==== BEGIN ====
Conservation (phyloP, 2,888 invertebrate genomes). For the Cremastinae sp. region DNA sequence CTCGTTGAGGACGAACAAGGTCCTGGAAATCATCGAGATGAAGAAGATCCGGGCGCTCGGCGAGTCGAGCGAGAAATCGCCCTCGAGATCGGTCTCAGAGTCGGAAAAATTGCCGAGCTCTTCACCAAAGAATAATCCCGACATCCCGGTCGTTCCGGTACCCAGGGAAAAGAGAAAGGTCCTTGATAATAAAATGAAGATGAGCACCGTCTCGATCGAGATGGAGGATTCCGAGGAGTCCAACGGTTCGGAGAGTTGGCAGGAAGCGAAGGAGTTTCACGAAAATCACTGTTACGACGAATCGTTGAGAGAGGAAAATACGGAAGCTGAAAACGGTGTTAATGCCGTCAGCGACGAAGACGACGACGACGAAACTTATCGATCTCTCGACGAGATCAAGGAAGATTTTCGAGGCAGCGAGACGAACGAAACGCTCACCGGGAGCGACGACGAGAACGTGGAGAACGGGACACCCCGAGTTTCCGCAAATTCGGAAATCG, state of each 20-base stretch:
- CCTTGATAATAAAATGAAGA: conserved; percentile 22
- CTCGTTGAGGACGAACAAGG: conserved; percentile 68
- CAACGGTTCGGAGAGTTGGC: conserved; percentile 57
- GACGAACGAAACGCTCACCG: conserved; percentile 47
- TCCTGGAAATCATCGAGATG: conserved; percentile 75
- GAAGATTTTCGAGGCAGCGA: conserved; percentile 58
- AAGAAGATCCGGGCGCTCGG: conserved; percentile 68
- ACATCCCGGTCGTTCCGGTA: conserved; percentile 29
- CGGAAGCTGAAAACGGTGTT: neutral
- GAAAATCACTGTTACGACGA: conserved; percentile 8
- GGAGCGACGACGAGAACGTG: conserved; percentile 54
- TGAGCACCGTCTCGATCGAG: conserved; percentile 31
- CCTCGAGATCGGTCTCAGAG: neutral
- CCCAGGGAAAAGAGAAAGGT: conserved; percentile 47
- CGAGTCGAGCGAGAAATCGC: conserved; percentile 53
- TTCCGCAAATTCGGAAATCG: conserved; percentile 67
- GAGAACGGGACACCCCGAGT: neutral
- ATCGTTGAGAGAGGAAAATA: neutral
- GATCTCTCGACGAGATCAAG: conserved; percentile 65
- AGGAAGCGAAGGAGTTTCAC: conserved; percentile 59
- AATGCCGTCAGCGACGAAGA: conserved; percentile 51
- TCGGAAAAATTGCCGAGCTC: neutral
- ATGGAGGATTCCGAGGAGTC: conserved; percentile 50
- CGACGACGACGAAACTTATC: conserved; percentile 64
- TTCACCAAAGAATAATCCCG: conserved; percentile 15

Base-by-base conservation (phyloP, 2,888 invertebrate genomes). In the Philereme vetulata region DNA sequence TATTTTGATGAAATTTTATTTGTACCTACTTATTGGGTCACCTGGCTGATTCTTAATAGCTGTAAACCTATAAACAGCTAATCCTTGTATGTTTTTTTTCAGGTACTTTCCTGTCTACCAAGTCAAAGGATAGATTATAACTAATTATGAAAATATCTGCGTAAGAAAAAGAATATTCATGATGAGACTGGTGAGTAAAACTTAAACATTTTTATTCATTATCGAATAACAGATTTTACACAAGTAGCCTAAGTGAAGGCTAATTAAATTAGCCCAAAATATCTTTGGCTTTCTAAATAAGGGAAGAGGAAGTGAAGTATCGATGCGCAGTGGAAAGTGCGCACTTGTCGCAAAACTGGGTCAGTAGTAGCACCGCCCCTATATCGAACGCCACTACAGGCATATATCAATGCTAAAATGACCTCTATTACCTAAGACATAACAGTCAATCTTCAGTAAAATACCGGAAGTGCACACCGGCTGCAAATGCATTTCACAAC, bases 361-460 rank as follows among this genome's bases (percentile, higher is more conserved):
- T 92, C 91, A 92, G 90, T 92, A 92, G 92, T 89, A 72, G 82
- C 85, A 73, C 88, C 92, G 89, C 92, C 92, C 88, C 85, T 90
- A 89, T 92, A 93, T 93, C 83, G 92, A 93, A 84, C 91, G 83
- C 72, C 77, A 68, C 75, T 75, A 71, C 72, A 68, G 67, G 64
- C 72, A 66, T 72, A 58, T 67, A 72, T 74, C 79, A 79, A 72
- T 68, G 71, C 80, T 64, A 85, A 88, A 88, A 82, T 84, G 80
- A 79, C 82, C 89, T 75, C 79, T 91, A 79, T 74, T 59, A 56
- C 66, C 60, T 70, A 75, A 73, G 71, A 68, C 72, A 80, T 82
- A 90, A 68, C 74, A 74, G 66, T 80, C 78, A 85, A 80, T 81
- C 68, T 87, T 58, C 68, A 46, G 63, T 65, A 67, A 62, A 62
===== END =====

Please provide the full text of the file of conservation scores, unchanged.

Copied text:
Conservation (phyloP, 2,888 invertebrate genomes). For the Cremastinae sp. region DNA sequence CTCGTTGAGGACGAACAAGGTCCTGGAAATCATCGAGATGAAGAAGATCCGGGCGCTCGGCGAGTCGAGCGAGAAATCGCCCTCGAGATCGGTCTCAGAGTCGGAAAAATTGCCGAGCTCTTCACCAAAGAATAATCCCGACATCCCGGTCGTTCCGGTACCCAGGGAAAAGAGAAAGGTCCTTGATAATAAAATGAAGATGAGCACCGTCTCGATCGAGATGGAGGATTCCGAGGAGTCCAACGGTTCGGAGAGTTGGCAGGAAGCGAAGGAGTTTCACGAAAATCACTGTTACGACGAATCGTTGAGAGAGGAAAATACGGAAGCTGAAAACGGTGTTAATGCCGTCAGCGACGAAGACGACGACGACGAAACTTATCGATCTCTCGACGAGATCAAGGAAGATTTTCGAGGCAGCGAGACGAACGAAACGCTCACCGGGAGCGACGACGAGAACGTGGAGAACGGGACACCCCGAGTTTCCGCAAATTCGGAAATCG, state of each 20-base stretch:
- CCTTGATAATAAAATGAAGA: conserved; percentile 22
- CTCGTTGAGGACGAACAAGG: conserved; percentile 68
- CAACGGTTCGGAGAGTTGGC: conserved; percentile 57
- GACGAACGAAACGCTCACCG: conserved; percentile 47
- TCCTGGAAATCATCGAGATG: conserved; percentile 75
- GAAGATTTTCGAGGCAGCGA: conserved; percentile 58
- AAGAAGATCCGGGCGCTCGG: conserved; percentile 68
- ACATCCCGGTCGTTCCGGTA: conserved; percentile 29
- CGGAAGCTGAAAACGGTGTT: neutral
- GAAAATCACTGTTACGACGA: conserved; percentile 8
- GGAGCGACGACGAGAACGTG: conserved; percentile 54
- TGAGCACCGTCTCGATCGAG: conserved; percentile 31
- CCTCGAGATCGGTCTCAGAG: neutral
- CCCAGGGAAAAGAGAAAGGT: conserved; percentile 47
- CGAGTCGAGCGAGAAATCGC: conserved; percentile 53
- TTCCGCAAATTCGGAAATCG: conserved; percentile 67
- GAGAACGGGACACCCCGAGT: neutral
- ATCGTTGAGAGAGGAAAATA: neutral
- GATCTCTCGACGAGATCAAG: conserved; percentile 65
- AGGAAGCGAAGGAGTTTCAC: conserved; percentile 59
- AATGCCGTCAGCGACGAAGA: conserved; percentile 51
- TCGGAAAAATTGCCGAGCTC: neutral
- ATGGAGGATTCCGAGGAGTC: conserved; percentile 50
- CGACGACGACGAAACTTATC: conserved; percentile 64
- TTCACCAAAGAATAATCCCG: conserved; percentile 15

Base-by-base conservation (phyloP, 2,888 invertebrate genomes). In the Philereme vetulata region DNA sequence TATTTTGATGAAATTTTATTTGTACCTACTTATTGGGTCACCTGGCTGATTCTTAATAGCTGTAAACCTATAAACAGCTAATCCTTGTATGTTTTTTTTCAGGTACTTTCCTGTCTACCAAGTCAAAGGATAGATTATAACTAATTATGAAAATATCTGCGTAAGAAAAAGAATATTCATGATGAGACTGGTGAGTAAAACTTAAACATTTTTATTCATTATCGAATAACAGATTTTACACAAGTAGCCTAAGTGAAGGCTAATTAAATTAGCCCAAAATATCTTTGGCTTTCTAAATAAGGGAAGAGGAAGTGAAGTATCGATGCGCAGTGGAAAGTGCGCACTTGTCGCAAAACTGGGTCAGTAGTAGCACCGCCCCTATATCGAACGCCACTACAGGCATATATCAATGCTAAAATGACCTCTATTACCTAAGACATAACAGTCAATCTTCAGTAAAATACCGGAAGTGCACACCGGCTGCAAATGCATTTCACAAC, bases 361-460 rank as follows among this genome's bases (percentile, higher is more conserved):
- T 92, C 91, A 92, G 90, T 92, A 92, G 92, T 89, A 72, G 82
- C 85, A 73, C 88, C 92, G 89, C 92, C 92, C 88, C 85, T 90
- A 89, T 92, A 93, T 93, C 83, G 92, A 93, A 84, C 91, G 83
- C 72, C 77, A 68, C 75, T 75, A 71, C 72, A 68, G 67, G 64
- C 72, A 66, T 72, A 58, T 67, A 72, T 74, C 79, A 79, A 72
- T 68, G 71, C 80, T 64, A 85, A 88, A 88, A 82, T 84, G 80
- A 79, C 82, C 89, T 75, C 79, T 91, A 79, T 74, T 59, A 56
- C 66, C 60, T 70, A 75, A 73, G 71, A 68, C 72, A 80, T 82
- A 90, A 68, C 74, A 74, G 66, T 80, C 78, A 85, A 80, T 81
- C 68, T 87, T 58, C 68, A 46, G 63, T 65, A 67, A 62, A 62